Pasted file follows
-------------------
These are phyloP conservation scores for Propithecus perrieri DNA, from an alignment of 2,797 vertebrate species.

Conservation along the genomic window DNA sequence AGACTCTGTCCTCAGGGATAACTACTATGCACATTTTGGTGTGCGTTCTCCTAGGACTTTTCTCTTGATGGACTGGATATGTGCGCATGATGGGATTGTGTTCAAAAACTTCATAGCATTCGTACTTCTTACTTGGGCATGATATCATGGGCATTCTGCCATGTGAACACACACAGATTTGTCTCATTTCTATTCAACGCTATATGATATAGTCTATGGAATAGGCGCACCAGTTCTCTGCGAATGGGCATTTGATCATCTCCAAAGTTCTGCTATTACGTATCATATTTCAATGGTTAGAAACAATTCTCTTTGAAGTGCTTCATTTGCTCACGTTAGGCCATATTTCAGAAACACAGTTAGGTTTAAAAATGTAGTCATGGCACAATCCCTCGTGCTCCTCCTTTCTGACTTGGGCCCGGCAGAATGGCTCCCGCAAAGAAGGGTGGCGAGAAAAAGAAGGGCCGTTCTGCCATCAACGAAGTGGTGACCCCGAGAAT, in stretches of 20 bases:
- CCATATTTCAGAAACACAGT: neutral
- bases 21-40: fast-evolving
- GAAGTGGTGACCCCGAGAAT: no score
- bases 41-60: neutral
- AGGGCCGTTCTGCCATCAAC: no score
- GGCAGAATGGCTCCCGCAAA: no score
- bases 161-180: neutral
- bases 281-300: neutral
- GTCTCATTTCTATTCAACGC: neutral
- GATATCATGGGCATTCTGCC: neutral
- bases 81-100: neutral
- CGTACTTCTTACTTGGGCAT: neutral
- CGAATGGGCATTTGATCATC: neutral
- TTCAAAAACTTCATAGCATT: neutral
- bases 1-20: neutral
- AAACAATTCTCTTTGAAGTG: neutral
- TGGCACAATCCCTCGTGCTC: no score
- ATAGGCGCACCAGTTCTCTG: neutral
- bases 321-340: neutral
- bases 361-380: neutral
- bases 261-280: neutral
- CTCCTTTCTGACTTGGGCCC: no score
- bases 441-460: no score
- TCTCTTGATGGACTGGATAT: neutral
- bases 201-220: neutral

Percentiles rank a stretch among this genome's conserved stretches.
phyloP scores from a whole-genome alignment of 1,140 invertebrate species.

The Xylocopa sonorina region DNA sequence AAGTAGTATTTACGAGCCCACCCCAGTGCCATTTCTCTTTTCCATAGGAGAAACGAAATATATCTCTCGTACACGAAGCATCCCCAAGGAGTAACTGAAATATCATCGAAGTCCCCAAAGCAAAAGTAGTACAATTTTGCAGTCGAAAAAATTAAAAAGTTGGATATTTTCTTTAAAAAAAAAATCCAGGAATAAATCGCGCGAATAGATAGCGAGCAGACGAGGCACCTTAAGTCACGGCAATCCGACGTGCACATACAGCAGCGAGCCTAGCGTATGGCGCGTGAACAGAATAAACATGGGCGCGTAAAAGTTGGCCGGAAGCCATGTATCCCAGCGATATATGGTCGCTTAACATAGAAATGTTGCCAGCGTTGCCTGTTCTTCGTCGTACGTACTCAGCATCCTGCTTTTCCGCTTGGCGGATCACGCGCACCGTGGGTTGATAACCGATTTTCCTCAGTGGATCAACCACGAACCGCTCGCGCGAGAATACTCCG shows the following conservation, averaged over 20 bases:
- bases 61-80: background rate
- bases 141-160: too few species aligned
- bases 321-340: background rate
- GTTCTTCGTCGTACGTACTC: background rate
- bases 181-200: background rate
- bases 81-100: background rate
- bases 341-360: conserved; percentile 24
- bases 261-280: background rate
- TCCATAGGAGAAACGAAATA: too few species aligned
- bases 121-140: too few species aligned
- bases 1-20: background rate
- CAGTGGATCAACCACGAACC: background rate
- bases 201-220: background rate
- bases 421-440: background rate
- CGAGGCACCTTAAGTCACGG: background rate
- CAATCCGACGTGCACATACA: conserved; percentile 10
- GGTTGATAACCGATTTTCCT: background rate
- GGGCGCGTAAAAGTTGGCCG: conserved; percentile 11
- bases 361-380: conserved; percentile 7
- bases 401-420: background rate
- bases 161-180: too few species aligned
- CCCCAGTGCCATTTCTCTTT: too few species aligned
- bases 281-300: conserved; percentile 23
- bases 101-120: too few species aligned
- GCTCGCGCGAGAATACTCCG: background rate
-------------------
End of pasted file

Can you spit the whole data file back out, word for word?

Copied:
These are phyloP conservation scores for Propithecus perrieri DNA, from an alignment of 2,797 vertebrate species.

Conservation along the genomic window DNA sequence AGACTCTGTCCTCAGGGATAACTACTATGCACATTTTGGTGTGCGTTCTCCTAGGACTTTTCTCTTGATGGACTGGATATGTGCGCATGATGGGATTGTGTTCAAAAACTTCATAGCATTCGTACTTCTTACTTGGGCATGATATCATGGGCATTCTGCCATGTGAACACACACAGATTTGTCTCATTTCTATTCAACGCTATATGATATAGTCTATGGAATAGGCGCACCAGTTCTCTGCGAATGGGCATTTGATCATCTCCAAAGTTCTGCTATTACGTATCATATTTCAATGGTTAGAAACAATTCTCTTTGAAGTGCTTCATTTGCTCACGTTAGGCCATATTTCAGAAACACAGTTAGGTTTAAAAATGTAGTCATGGCACAATCCCTCGTGCTCCTCCTTTCTGACTTGGGCCCGGCAGAATGGCTCCCGCAAAGAAGGGTGGCGAGAAAAAGAAGGGCCGTTCTGCCATCAACGAAGTGGTGACCCCGAGAAT, in stretches of 20 bases:
- CCATATTTCAGAAACACAGT: neutral
- bases 21-40: fast-evolving
- GAAGTGGTGACCCCGAGAAT: no score
- bases 41-60: neutral
- AGGGCCGTTCTGCCATCAAC: no score
- GGCAGAATGGCTCCCGCAAA: no score
- bases 161-180: neutral
- bases 281-300: neutral
- GTCTCATTTCTATTCAACGC: neutral
- GATATCATGGGCATTCTGCC: neutral
- bases 81-100: neutral
- CGTACTTCTTACTTGGGCAT: neutral
- CGAATGGGCATTTGATCATC: neutral
- TTCAAAAACTTCATAGCATT: neutral
- bases 1-20: neutral
- AAACAATTCTCTTTGAAGTG: neutral
- TGGCACAATCCCTCGTGCTC: no score
- ATAGGCGCACCAGTTCTCTG: neutral
- bases 321-340: neutral
- bases 361-380: neutral
- bases 261-280: neutral
- CTCCTTTCTGACTTGGGCCC: no score
- bases 441-460: no score
- TCTCTTGATGGACTGGATAT: neutral
- bases 201-220: neutral

Percentiles rank a stretch among this genome's conserved stretches.
phyloP scores from a whole-genome alignment of 1,140 invertebrate species.

The Xylocopa sonorina region DNA sequence AAGTAGTATTTACGAGCCCACCCCAGTGCCATTTCTCTTTTCCATAGGAGAAACGAAATATATCTCTCGTACACGAAGCATCCCCAAGGAGTAACTGAAATATCATCGAAGTCCCCAAAGCAAAAGTAGTACAATTTTGCAGTCGAAAAAATTAAAAAGTTGGATATTTTCTTTAAAAAAAAAATCCAGGAATAAATCGCGCGAATAGATAGCGAGCAGACGAGGCACCTTAAGTCACGGCAATCCGACGTGCACATACAGCAGCGAGCCTAGCGTATGGCGCGTGAACAGAATAAACATGGGCGCGTAAAAGTTGGCCGGAAGCCATGTATCCCAGCGATATATGGTCGCTTAACATAGAAATGTTGCCAGCGTTGCCTGTTCTTCGTCGTACGTACTCAGCATCCTGCTTTTCCGCTTGGCGGATCACGCGCACCGTGGGTTGATAACCGATTTTCCTCAGTGGATCAACCACGAACCGCTCGCGCGAGAATACTCCG shows the following conservation, averaged over 20 bases:
- bases 61-80: background rate
- bases 141-160: too few species aligned
- bases 321-340: background rate
- GTTCTTCGTCGTACGTACTC: background rate
- bases 181-200: background rate
- bases 81-100: background rate
- bases 341-360: conserved; percentile 24
- bases 261-280: background rate
- TCCATAGGAGAAACGAAATA: too few species aligned
- bases 121-140: too few species aligned
- bases 1-20: background rate
- CAGTGGATCAACCACGAACC: background rate
- bases 201-220: background rate
- bases 421-440: background rate
- CGAGGCACCTTAAGTCACGG: background rate
- CAATCCGACGTGCACATACA: conserved; percentile 10
- GGTTGATAACCGATTTTCCT: background rate
- GGGCGCGTAAAAGTTGGCCG: conserved; percentile 11
- bases 361-380: conserved; percentile 7
- bases 401-420: background rate
- bases 161-180: too few species aligned
- CCCCAGTGCCATTTCTCTTT: too few species aligned
- bases 281-300: conserved; percentile 23
- bases 101-120: too few species aligned
- GCTCGCGCGAGAATACTCCG: background rate